Presentation on theme: "THE ENGLISH COLONIES Settlements in the New World."— Presentation transcript:
THE ENGLISH COLONIES Settlements in the New World
The English Colonies A settlement is a location established by people that are new to an area.
LOCATION The English explorers, such as John Cabot, claimed the Atlantic (east) coast of North America.
LOCATION/PURPOSE English colonists settled for both religious freedom and economic opportunity.
GOVERNMENT The English had a tradition of legislative representation in Parliament so they allowed their colonists to establish colonial assemblies and govern themselves with minimal interference from England. Each community had its own leader, made its own rules, and practiced its own religion.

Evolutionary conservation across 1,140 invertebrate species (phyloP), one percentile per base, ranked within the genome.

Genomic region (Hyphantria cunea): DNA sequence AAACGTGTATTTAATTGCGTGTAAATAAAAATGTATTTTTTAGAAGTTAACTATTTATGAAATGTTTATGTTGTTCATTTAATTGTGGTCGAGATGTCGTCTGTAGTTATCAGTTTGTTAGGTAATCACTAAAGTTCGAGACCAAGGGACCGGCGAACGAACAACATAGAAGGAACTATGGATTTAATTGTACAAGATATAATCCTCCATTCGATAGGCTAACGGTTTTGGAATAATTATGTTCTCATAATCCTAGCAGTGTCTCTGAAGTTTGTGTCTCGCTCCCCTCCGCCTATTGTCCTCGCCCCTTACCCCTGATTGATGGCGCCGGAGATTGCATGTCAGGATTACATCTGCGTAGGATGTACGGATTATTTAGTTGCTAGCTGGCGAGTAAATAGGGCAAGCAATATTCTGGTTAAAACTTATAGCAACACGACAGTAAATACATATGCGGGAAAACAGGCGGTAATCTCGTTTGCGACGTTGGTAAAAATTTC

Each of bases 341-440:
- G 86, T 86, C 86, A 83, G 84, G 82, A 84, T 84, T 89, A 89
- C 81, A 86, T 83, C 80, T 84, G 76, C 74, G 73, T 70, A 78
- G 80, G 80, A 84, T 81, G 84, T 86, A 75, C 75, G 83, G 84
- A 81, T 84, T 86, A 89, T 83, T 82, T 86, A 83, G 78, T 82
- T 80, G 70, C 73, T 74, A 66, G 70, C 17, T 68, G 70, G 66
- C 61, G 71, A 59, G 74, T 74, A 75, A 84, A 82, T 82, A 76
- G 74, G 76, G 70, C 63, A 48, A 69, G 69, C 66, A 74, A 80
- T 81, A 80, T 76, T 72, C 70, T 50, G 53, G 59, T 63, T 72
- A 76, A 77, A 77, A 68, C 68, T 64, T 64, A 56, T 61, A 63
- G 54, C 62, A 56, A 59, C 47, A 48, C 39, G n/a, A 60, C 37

ECONOMICS These colonies had large towns and a system of roads to move goods from place to place.
ECONOMICS English colonists went to the New World for economic reasons such as to get farm land or as indentured servants, which are people who worked in exchange for a place to live and food to eat.
THE EARLIEST COLONIES The Englishmen who settled Jamestown , Virginia, were motivated by economics.
THE EARLIEST COLONIES They originally wanted to find gold but soon began to plant cash crops such as tobacco to make a profit.
THE EARLIEST COLONIES The Pilgrims  and the Puritans went to the northern part of the Atlantic coast which they called New England to establish a model religious community.
THE EARLIEST COLONIES English Quakers went to Pennsylvania so they could practice their religion freely and farm the land.
THE EARLIEST COLONIES Quakers who settled in Pennsylvania practiced religious tolerance, allowing others to practice whatever religion they chose.